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Press Release > Non-tariff barriers
Non-tariff barriers biggest
concern to food trade and food security in South Asia: Resolution
could add US$ 10 billion to India’s GDP
New Delhi, February 11, 2016
biggest concerns for food security in South Asia are the barriers to
food trade in the region, resulting from an absence of timely
reforms. These include sanitary and phyto-sanitary barriers (SPS),
Technical Barriers to Trade (TBT) and problematic administrative
measures, as identified in the research report ‘Non-Tariff
Measures (NTMs) to Food Trade in India: A Case Study of Selected
Ports’ released by the Centre for Policy Research, along with
CUTS International and the Asia Foundation.
Chaterjee, Executive Director, CUTS International said, “Given
the multitude of agencies involved in administering food imports at
these trading posts, better coordination and capacity building is
required for personnel dealing with specific matters. Often, delays
in clearances occur due to misinterpretation of executive orders or
lack of communication between key personnel at these ports”.
“Economic losses from business process delays can get pretty large”
points Sagar Prasai, Head of the Asia Foundation in India, "while
estimates vary, we could be looking at a US $ 10 billion gain in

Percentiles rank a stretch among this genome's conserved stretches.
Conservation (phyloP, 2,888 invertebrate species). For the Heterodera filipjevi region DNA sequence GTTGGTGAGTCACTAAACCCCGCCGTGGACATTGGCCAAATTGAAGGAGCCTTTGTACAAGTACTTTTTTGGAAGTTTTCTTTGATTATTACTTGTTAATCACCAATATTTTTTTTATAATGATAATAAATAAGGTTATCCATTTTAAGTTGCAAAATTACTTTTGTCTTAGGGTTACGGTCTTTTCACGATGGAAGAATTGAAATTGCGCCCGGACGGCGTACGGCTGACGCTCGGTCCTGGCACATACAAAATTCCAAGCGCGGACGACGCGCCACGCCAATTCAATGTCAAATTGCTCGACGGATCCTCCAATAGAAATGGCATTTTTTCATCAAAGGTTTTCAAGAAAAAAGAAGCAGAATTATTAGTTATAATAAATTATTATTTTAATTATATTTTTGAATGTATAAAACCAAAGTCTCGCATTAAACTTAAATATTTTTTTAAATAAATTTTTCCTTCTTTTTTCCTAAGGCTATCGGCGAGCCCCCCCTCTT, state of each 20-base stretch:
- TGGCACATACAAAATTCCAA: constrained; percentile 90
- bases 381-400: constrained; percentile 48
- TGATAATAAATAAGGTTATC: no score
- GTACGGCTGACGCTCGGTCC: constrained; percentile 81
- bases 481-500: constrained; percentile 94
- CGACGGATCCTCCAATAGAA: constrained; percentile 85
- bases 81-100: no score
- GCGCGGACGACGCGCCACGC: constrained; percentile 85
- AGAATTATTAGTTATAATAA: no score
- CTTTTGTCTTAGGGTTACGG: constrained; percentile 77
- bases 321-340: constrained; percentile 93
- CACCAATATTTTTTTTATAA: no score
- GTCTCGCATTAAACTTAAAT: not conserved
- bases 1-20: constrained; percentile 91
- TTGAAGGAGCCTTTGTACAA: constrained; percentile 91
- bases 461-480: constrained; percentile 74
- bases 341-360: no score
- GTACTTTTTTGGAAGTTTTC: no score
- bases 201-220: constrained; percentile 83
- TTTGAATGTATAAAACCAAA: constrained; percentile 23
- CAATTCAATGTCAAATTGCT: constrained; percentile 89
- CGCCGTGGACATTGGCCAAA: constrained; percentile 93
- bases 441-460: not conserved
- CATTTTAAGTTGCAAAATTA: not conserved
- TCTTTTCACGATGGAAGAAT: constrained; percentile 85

GDP, if basic business processes around clearances, certification
and labelling begin to function in a predictable manner"
integration and harmonization of SPS, TBT, and administrative
measures can greatly help improve the food security framework in
Addressing some of the infrastructural issues at trading posts
will help reduce time costs and help ease trade.
inter-agency coordination, capacity building measures,
transparency in testing procedures and trained personnel at the
border trading posts will help result in improved food trade in
“Reforms to address NTMs will help India move up the Ease of Doing
Business Ranking”, said Dr. Rajiv Kumar, Senior Fellow at the
Centre for Policy Research. “With Prime Minister Narendra Modi
focusing on improving relations with India's South Asian neighbours,
it is opportune for India to lower barriers for food trade within
South Asia. Moreover, this will also help in establishing a robust
food security framework in the region"
Research on identifying and assessing such Non-Tariff Measures (NTMs)
was conducted at six trading ports in India: at land ports in
Attari, Agartala, Panitanki and Petrapole, and at the sea ports of
Chennai and Mumbai – the Jawaharlal Nehru Port Trust.
study used perception and field surveys to talk to various
stakeholders such as exporters, importers, freight forwarders,
clearing agents, customs officials, port authorities, shipping
lines, container freight stations chamber houses and officials
working in agencies such as the Food Safety Standards Authority of
India (FSSAI), Plant Quarantine (PQ) and Animal Quarantine (AQ)
thorough analyses of food import processes at these ports,
recommendations were drawn to help reduce NTMs.
For more information, please
Coordinator and Research Associate
Project on Food Trade, Centre for Policy Research